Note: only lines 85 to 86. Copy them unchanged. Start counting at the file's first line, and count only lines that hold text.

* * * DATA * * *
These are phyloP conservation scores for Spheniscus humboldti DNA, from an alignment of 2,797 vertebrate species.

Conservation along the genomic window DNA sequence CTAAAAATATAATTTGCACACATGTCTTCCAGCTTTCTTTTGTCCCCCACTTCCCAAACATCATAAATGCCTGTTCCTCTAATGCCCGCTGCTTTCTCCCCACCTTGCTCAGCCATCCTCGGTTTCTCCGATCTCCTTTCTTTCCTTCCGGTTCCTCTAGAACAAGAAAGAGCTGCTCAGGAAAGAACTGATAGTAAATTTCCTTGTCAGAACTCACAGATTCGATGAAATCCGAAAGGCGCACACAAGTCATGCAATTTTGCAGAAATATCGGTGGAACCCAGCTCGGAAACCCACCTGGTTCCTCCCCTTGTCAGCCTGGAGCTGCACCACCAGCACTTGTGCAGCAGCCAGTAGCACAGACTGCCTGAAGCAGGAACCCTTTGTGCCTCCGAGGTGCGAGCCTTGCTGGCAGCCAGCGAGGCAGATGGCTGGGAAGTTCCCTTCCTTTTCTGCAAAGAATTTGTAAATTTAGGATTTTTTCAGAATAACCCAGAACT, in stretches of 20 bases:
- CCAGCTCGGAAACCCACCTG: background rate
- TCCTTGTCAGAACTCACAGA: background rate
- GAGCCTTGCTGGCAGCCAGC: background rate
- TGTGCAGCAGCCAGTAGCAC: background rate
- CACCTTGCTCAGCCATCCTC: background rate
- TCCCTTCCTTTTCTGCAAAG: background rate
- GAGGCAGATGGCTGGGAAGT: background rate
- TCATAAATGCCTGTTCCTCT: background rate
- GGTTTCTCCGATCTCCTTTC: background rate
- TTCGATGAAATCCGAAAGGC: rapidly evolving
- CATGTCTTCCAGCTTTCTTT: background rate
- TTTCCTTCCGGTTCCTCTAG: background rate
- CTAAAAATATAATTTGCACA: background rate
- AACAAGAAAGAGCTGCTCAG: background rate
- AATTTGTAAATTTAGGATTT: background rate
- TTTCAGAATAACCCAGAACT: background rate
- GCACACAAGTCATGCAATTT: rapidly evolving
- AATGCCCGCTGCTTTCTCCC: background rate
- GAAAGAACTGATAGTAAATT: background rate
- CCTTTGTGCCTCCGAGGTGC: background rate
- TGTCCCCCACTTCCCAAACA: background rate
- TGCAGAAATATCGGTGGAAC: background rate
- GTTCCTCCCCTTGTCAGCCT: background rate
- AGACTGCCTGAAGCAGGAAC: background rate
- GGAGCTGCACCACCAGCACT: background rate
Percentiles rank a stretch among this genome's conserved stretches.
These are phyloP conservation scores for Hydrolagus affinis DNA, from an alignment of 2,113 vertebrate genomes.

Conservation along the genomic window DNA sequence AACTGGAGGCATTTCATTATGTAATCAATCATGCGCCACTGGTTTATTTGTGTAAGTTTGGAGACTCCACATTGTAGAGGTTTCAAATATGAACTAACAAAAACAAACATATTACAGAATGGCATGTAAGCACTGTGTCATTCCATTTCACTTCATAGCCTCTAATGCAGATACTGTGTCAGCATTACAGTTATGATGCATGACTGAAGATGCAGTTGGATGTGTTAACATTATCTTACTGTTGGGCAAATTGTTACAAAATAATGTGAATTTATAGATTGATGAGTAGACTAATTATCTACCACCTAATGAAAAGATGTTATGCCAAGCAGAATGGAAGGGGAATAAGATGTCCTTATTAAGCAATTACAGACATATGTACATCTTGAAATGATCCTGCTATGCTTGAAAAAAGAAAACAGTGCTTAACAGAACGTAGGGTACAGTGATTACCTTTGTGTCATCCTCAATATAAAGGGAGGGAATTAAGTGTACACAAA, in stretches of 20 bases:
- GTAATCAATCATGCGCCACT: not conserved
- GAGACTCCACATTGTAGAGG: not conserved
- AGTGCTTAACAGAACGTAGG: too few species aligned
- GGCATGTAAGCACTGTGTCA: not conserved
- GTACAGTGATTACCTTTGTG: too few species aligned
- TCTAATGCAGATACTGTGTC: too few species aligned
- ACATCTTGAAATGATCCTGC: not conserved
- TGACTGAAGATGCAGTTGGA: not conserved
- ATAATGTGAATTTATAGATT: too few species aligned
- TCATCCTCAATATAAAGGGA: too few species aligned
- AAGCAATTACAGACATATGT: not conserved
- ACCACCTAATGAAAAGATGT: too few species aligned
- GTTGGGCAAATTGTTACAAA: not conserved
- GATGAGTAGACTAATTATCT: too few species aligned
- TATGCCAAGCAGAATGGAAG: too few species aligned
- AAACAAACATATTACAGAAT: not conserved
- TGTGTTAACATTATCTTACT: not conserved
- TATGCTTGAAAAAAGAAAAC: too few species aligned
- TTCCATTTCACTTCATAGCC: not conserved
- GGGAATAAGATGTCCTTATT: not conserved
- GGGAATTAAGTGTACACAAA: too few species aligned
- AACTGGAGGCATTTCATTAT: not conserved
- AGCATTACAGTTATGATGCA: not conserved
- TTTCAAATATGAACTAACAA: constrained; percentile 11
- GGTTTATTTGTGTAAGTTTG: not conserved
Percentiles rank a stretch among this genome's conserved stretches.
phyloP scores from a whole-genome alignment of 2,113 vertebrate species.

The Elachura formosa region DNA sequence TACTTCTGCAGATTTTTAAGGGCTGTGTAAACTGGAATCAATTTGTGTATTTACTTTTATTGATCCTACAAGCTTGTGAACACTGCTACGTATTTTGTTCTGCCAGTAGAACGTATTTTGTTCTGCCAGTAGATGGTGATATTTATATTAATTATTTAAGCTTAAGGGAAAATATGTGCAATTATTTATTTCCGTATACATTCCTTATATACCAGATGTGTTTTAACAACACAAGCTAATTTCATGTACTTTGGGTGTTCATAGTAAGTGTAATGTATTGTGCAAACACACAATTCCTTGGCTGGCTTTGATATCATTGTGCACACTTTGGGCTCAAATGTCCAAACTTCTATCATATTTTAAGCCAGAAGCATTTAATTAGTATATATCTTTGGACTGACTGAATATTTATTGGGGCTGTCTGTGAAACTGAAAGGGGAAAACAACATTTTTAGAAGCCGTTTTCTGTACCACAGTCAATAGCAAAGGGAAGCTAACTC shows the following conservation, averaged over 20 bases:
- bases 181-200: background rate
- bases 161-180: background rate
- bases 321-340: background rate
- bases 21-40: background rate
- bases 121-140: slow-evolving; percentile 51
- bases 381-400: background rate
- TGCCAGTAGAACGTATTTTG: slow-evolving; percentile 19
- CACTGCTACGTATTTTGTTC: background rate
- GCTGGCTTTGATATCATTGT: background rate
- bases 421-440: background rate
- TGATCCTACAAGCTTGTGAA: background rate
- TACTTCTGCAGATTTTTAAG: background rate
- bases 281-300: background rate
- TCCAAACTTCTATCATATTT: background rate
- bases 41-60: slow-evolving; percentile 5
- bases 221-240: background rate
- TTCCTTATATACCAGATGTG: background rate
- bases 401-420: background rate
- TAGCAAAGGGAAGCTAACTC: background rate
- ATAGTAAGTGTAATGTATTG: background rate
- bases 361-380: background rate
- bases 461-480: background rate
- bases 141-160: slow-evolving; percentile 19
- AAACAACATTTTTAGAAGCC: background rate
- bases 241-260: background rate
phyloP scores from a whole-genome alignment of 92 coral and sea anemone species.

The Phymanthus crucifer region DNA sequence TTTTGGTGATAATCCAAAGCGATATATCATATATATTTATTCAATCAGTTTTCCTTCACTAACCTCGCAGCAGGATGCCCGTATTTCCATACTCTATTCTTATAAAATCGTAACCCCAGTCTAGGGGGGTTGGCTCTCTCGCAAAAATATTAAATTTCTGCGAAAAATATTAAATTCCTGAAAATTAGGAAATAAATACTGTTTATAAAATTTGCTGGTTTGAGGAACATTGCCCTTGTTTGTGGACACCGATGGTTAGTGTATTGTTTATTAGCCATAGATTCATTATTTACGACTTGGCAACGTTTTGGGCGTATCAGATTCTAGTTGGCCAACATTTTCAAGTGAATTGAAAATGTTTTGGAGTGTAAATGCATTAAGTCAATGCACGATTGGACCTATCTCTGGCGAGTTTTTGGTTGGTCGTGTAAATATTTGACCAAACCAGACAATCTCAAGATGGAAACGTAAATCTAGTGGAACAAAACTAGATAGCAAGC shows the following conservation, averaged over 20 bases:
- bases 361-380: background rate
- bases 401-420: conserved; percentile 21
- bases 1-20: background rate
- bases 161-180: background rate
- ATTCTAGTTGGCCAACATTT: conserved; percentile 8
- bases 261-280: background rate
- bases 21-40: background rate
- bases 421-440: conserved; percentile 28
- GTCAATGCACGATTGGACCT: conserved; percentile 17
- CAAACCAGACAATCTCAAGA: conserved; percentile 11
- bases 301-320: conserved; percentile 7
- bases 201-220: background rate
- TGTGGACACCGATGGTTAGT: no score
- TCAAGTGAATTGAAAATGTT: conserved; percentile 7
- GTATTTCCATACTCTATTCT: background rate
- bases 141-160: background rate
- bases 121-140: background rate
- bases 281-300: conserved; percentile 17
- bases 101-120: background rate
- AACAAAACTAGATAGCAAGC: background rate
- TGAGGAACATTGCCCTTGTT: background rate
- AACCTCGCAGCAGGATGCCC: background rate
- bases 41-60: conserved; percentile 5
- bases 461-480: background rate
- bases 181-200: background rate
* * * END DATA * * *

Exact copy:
The Phymanthus crucifer region DNA sequence TTTTGGTGATAATCCAAAGCGATATATCATATATATTTATTCAATCAGTTTTCCTTCACTAACCTCGCAGCAGGATGCCCGTATTTCCATACTCTATTCTTATAAAATCGTAACCCCAGTCTAGGGGGGTTGGCTCTCTCGCAAAAATATTAAATTTCTGCGAAAAATATTAAATTCCTGAAAATTAGGAAATAAATACTGTTTATAAAATTTGCTGGTTTGAGGAACATTGCCCTTGTTTGTGGACACCGATGGTTAGTGTATTGTTTATTAGCCATAGATTCATTATTTACGACTTGGCAACGTTTTGGGCGTATCAGATTCTAGTTGGCCAACATTTTCAAGTGAATTGAAAATGTTTTGGAGTGTAAATGCATTAAGTCAATGCACGATTGGACCTATCTCTGGCGAGTTTTTGGTTGGTCGTGTAAATATTTGACCAAACCAGACAATCTCAAGATGGAAACGTAAATCTAGTGGAACAAAACTAGATAGCAAGC shows the following conservation, averaged over 20 bases:
- bases 361-380: background rate